Common Errors That Could Lead to Your CV Going Straight In the Reject Pile
Did you know that on average recruiters will only look at a CV for between 10 and 30 seconds? So first impressions really do count!
That means you need to make an excellent impression and avoid anything that could lead them to throwing your CV straight in the bin. So to be in with a shot of getting an interview here are a few things to avoid putting on your CV:
A Ridiculous Email Address
They may have seemed funny or cool when you created them a few years ago, but having “ email@example.com” written at the top of your CV isn’t exactly going to help create that intelligent and hardworking image that you are trying to portray. It only takes a few minutes to set up a ‘professional sounding’ email address via Hotmail, Yahoo, Google or another free email provider. Try and keep it simple, preferably involving your name, and although commonly done, it’s best to avoid putting your birth year in your email address as you don’t want to offer any reason for discrimination.
Unless you’re applying for Britain’s Next Top Model, pictures are not necessary on a CV and are often frowned upon in the UK. Employers want to judge potential candidates on their ability to do the job based on their skills, work history and education not their smile, hair style or fashion sense.
Spelling & Grammatical Errors
There really is no excuse for poor spelling or grammar in a CV, especially as Microsoft Word kindly points out most mistakes to us. A CV is usually the first impression that a recruiter gets of you, so any mistakes will reflect badly. Check your CV several times, and then get a friend to read through it and give you some constructive criticism.
You must ensure that your jobs have accurate start and finish dates listed. A CV with dates that don’t match up, or even worse, no dates at all could be rejected because the recruiter won’t necessarily have the time to contact you to get the correct dates.
The last thing a recruiter wants to do is spend lots of time deciphering where each section starts and ends because of poor formatting. Make sure your CV is clearly laid-out with sufficient white space, so that recruiters can easily navigate around your CV to find the information they a looking for quickly.
We all like getting a bit artistic from time to time, but a CV is not the place to do this. Avoid using lots of fonts in an array of different colours – it might look pretty to you but it will probably just annoy the recruiter, especially if they can’t actually read it. Keep the font to one easy to read style such as Calibri, Ariel or Times New Roman. Try and keep the font size to at least 10, any smaller and it will be hard to read and make your page look crowded.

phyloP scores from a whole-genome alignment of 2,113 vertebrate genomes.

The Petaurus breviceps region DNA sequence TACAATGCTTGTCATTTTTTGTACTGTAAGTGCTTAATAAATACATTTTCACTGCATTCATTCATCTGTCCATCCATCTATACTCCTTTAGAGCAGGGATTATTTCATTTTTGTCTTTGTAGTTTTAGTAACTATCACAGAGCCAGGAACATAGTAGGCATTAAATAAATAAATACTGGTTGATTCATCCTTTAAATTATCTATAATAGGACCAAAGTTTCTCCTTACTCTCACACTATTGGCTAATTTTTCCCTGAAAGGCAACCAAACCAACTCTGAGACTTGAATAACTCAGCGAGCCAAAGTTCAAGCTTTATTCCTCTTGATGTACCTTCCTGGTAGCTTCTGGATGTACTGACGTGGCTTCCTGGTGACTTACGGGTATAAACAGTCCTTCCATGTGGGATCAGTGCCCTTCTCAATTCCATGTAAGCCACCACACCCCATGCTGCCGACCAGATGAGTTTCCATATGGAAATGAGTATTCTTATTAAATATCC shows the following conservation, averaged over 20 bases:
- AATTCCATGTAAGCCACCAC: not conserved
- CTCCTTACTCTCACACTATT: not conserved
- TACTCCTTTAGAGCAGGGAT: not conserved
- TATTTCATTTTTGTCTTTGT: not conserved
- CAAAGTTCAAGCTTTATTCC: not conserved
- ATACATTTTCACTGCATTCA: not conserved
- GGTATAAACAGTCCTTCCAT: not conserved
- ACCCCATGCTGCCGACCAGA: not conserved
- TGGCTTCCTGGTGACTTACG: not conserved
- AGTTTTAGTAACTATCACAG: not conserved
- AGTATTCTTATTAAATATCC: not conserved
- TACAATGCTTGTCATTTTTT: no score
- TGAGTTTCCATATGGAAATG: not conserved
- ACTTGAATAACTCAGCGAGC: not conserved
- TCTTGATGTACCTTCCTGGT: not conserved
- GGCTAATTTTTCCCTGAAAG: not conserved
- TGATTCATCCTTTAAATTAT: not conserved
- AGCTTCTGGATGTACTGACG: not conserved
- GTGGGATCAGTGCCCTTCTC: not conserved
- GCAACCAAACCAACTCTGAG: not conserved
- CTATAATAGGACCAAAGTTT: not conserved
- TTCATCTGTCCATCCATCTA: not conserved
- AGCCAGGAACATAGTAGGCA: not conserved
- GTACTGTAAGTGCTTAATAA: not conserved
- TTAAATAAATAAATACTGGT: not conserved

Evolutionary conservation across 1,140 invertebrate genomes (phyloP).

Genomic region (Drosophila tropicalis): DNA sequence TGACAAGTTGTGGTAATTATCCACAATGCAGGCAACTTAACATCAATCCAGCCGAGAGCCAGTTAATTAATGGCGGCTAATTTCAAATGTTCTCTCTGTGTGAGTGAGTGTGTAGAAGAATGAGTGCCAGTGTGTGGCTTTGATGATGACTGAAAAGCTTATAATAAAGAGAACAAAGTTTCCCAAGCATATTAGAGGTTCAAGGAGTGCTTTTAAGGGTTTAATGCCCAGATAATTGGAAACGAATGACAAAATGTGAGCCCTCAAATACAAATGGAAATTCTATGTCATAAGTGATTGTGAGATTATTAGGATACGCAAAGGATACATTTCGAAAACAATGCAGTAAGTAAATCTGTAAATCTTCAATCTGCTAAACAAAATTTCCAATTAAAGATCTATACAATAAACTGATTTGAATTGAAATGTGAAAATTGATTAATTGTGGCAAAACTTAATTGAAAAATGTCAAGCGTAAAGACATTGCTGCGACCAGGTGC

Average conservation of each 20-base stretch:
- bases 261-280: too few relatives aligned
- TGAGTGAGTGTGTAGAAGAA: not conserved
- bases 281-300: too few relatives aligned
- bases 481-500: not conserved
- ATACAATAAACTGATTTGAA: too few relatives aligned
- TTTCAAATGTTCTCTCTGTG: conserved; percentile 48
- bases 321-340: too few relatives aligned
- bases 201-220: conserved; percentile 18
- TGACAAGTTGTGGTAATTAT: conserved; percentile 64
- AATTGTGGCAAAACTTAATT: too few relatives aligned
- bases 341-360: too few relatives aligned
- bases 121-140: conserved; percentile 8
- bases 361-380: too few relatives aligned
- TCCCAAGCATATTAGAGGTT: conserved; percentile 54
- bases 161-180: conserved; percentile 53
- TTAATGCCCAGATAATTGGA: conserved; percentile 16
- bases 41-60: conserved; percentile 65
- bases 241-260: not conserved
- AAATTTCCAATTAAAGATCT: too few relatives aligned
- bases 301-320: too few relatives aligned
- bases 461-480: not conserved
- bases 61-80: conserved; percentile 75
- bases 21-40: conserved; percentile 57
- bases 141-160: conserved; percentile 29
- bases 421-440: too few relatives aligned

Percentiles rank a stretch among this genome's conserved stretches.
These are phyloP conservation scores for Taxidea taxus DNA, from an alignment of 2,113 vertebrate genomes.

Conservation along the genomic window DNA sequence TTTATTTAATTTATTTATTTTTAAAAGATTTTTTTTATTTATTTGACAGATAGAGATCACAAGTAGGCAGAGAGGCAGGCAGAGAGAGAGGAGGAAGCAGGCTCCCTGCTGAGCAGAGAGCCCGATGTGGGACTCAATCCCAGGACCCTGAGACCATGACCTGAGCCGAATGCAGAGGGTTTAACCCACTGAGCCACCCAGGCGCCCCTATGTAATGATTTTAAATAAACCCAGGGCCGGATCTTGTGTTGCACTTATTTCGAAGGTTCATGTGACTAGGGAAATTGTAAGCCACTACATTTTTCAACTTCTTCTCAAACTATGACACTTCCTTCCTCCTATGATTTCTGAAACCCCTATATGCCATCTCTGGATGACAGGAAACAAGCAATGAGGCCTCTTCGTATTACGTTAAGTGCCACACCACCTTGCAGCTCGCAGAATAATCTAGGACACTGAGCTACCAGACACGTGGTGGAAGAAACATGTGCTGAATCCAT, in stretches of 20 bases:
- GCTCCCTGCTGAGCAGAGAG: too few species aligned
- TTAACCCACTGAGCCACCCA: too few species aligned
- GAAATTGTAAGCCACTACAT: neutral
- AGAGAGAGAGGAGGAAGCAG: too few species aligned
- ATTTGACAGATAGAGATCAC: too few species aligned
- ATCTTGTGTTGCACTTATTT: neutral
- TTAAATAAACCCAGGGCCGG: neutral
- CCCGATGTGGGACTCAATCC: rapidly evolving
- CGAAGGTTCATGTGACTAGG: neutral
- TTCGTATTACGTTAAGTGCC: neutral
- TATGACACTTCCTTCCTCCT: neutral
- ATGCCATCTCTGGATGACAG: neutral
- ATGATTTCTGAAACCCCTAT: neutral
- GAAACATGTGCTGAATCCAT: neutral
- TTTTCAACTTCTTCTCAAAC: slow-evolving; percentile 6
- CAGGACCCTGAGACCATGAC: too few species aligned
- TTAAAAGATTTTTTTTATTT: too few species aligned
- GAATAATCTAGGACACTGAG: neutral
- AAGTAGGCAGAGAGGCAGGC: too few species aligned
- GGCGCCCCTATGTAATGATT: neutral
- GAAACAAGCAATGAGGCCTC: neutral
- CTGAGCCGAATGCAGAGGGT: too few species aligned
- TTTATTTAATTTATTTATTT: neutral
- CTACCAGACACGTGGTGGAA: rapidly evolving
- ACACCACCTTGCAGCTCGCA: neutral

There are differing opinions on how long a CV should be; some say 2 pages, others say no longer than 3 pages. Really it depends on how much experience you have. Your most recent roles are likely to be the most relevant to the position you are applying for so focus on them the most. If your CV is 5+ pages long, then you have included too much information. Sit down and have a read through it. Is everything on there actually relevant to the new position? Unlikely! So cut it down. At the same time, if you’re near the beginning of your career and your CV is only one and a half pages long, but all very relevant, don’t feel the need to waffle just to make it look longer. Use a bit of initiative to decide if your CV if the right length.
A CV isn’t an essay. Recruiters want a CV that quickly gives them all the info they need, they don’t want to plough through long paragraphs. Keep information in short paragraphs or even better, bullet points where possible.
Too Much Personal Information
Including too much personal info that is unrelated to the job is a waste of space and could be harming your chances of getting a job.
We don’t need to know about your Blood type/ Sexual Orientation/ How many children.
Just don’t do it – you will get found out!
Try and tailor your CV to each individual job you apply for. This may seem time consuming but having a CV which shows that your experience is relevant to that specific job will increase your chances. A CV is an opportunity to tell recruiters how perfect you are for the position and the organisation so make sure you make your make the most of this chance by spending a little extra time on your CV.
Wrong chronological order
This is a classic mistake. Make sure your most recent job is at the top of the page. You don’t want your paper round when you were 12 to be the first job a recruiter reads about.
Incorrect contact details You may be absolutely perfect for the job, but if the recruiter can’t get hold of you then you will never get an interview. Make sure you double check that your telephone number and email address is spelt correctly. You’d be amazed at how often this happens!